He cites examples of ethical, pioneering businesses which have been sold to corporates or venture capitalist investors, the results he believes, almost always being a drop in values and quality.
“Greed, exhaustion, an easier life…” he ponders the reasons why they sell out. “The system is bloody crazy; people spend a fortune on marketing, setting up a business just to sell it. It’s short-termism growth culture.”
He’s not anti-growth, around 7/8% is necessary he says. “With this we can do new things and generate new opportunities for staff; but venture capitalists would want 30-40% growth.”
He may veer away from paternalism, but Guy’s passion for Riverford means he’s not letting go completely: “I want to be around for the transitional period to oversee the change of culture.”
Freely admitting he’s “a maverick and can be a bit of a bully”, in the past there have been times when he’s thrown his toys out the pram, insisting on the way he wants to do things. It’s no surprise that he’ll still keep a lot of vetoes – but it also appears that he’s mellowing.
Listening is the key, he states. And it’s an aspiration for the future. “My parting gesture will be a Big Ear award for the manager whose listening has improved the most. If managers listen everything else will follow.”
So what does the future hold for one of Devon’s most charismatic figures?
He’s not interested in politics, he says, and not being a fan of meetings, he’s looking forward to spending more time on the land. He’s bought a nearby farm and will experiment with innovative agricultural techniques. “Proper ways with less cultivation of the ground,” he says.
He’ll be developing his plan to create compost from crab shell waste and will be involved in some mentoring for local businesses as well as further afield – namely a box scheme in Brazil.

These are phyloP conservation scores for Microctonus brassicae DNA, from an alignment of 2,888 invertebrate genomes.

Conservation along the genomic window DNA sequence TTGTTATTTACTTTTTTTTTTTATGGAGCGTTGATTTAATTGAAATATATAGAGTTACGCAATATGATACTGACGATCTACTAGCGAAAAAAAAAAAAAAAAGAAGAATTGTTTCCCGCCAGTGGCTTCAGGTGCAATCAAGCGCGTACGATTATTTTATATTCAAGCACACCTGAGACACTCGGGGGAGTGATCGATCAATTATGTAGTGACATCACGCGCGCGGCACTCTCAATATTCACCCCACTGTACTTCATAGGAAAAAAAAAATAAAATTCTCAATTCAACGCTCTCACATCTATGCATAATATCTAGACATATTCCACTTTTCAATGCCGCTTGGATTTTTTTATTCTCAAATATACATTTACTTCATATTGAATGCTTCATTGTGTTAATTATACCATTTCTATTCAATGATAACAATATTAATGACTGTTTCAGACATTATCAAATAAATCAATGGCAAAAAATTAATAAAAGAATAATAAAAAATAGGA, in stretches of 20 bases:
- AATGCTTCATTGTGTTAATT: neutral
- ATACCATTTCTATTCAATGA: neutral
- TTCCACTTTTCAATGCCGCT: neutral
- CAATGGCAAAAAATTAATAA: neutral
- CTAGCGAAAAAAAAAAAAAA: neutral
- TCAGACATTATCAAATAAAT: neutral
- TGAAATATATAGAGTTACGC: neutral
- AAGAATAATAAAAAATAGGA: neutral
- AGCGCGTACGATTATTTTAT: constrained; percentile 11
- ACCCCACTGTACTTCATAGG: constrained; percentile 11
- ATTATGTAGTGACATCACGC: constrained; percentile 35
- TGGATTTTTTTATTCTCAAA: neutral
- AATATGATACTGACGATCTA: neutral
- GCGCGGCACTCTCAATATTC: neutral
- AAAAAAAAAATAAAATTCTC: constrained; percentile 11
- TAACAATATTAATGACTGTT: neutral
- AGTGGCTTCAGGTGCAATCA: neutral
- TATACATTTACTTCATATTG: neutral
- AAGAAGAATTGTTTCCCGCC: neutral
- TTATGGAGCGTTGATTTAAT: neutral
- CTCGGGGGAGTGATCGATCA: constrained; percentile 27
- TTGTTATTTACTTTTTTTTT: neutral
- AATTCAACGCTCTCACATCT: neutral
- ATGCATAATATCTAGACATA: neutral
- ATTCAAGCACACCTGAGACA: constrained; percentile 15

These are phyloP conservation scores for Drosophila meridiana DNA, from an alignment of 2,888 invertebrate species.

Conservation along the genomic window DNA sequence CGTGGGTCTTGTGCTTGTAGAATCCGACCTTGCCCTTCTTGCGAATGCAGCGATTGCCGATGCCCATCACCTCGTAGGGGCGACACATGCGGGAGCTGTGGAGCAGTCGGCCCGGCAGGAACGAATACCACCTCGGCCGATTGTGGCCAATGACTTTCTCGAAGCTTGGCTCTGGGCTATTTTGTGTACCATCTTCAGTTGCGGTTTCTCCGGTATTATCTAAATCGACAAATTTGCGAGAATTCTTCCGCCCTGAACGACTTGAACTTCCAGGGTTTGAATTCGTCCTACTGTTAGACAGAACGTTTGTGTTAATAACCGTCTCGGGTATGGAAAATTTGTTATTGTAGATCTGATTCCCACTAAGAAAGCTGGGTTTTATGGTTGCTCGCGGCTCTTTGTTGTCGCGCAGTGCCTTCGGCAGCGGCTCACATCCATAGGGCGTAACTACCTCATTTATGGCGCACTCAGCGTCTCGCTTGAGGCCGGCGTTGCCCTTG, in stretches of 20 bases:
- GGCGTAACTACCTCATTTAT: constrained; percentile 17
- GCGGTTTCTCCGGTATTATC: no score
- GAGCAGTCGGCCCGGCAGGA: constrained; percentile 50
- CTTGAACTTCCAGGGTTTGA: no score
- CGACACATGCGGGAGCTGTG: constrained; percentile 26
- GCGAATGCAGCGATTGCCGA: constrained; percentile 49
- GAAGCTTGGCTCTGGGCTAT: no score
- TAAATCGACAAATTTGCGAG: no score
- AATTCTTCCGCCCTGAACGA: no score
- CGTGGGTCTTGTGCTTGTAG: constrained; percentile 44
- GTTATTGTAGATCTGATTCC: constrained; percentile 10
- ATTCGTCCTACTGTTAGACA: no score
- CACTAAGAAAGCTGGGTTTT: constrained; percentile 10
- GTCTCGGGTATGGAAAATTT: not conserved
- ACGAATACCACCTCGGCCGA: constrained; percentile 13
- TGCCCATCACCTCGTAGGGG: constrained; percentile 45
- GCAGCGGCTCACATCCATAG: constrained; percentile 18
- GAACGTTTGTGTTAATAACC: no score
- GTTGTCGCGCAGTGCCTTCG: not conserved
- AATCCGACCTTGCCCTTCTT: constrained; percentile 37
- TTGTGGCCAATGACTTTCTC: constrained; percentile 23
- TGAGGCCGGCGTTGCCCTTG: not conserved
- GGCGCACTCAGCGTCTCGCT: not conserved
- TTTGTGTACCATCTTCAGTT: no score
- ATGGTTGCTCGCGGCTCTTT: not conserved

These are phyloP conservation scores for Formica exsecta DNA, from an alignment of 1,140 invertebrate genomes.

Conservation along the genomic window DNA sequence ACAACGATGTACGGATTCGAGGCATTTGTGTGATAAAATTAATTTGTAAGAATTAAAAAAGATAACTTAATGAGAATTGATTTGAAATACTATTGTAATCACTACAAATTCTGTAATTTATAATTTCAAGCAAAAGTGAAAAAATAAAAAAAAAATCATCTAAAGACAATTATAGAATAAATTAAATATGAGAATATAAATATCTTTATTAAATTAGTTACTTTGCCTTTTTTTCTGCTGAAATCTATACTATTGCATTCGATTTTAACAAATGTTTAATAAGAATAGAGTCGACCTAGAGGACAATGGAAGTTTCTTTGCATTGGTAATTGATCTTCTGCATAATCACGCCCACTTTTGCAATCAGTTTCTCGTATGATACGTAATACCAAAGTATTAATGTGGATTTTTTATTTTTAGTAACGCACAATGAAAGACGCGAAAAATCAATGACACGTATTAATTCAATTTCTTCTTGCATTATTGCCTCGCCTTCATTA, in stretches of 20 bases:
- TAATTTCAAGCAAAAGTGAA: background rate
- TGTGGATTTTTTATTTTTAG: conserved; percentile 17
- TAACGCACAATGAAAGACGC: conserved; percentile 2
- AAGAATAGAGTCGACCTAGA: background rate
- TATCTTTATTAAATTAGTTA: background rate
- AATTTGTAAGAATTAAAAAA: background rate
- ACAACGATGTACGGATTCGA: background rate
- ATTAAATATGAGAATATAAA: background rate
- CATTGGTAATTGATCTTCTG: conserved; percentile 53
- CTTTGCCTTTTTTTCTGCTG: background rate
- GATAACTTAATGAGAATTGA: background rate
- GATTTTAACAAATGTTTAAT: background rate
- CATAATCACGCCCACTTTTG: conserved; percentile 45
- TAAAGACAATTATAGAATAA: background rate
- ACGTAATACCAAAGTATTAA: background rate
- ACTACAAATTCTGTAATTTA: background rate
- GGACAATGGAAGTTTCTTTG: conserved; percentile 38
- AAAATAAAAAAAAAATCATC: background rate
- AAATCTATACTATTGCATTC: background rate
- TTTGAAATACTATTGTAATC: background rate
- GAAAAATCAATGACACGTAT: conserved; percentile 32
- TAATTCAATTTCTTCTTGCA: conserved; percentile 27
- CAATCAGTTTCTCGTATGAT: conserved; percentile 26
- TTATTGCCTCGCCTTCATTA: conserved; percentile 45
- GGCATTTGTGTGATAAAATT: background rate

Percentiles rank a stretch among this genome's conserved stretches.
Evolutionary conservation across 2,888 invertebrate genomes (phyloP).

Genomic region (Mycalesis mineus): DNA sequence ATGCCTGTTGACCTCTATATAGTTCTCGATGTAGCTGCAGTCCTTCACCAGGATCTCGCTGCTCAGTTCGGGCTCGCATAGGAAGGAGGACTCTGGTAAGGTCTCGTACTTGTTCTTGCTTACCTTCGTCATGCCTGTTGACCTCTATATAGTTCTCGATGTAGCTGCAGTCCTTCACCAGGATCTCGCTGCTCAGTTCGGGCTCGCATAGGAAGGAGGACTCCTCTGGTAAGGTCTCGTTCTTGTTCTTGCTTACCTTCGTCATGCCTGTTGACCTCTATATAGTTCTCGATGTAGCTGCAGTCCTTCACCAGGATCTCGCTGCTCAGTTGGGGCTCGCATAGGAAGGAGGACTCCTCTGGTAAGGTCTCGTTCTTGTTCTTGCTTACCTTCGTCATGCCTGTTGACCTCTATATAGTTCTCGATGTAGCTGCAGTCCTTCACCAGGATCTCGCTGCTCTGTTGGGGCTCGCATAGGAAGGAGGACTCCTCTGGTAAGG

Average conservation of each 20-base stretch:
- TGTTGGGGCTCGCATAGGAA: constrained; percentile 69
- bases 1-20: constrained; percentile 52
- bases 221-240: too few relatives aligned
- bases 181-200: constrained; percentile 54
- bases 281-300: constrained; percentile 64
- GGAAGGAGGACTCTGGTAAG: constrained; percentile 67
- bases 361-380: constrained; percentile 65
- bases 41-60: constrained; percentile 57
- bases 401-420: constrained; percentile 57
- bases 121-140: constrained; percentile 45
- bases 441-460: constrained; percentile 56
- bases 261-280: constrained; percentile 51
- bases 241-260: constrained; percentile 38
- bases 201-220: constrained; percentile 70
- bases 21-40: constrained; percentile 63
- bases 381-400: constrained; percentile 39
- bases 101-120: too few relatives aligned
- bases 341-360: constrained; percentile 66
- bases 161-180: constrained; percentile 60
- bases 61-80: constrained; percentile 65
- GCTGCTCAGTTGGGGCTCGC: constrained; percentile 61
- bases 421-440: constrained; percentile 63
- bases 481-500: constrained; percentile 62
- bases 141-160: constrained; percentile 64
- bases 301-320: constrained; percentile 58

“But I’ll occasionally go out and sit on a tractor and grow cardoons and artichokes - it’s what I like doing.”
A GROWING STORY
Riverford Organic Farmers has five farms in Devon, Cambridgeshire, Hampshire, North Yorkshire and France; a restaurant, the Riverford Field Kitchen at its Buckfastleigh HQ and the UK’s first organic gastropub, The Duke of Cambridge, in London.
It was started by Guy in 1987 with him delivering veg to a handful of friends from his first organic field. In 2014 he married his second wife, environmental campaigner Geetie Singh MBE, founder of The Duke of Cambridge.
The company has a turnover of nearly £60 million and delivers boxes straight from the farm to 50,000 homes a week. Guy has twice been named BBC Radio 4’s Farmer of the Year; in 2015 The Observer named Riverford’s veg boxes as Ethical Product of the Decade and he was also named Devon Life Food & Drink Awards Devon Food Hero in 2012.
Under the new structure five trustees will oversee a board of directors and staff will have input through an employee council. Two staff members will become trustees along with Guy and two external appointments – Ken Temple and Nick Buckland. Since 2010 employee ownership of companies has grown by about 60%.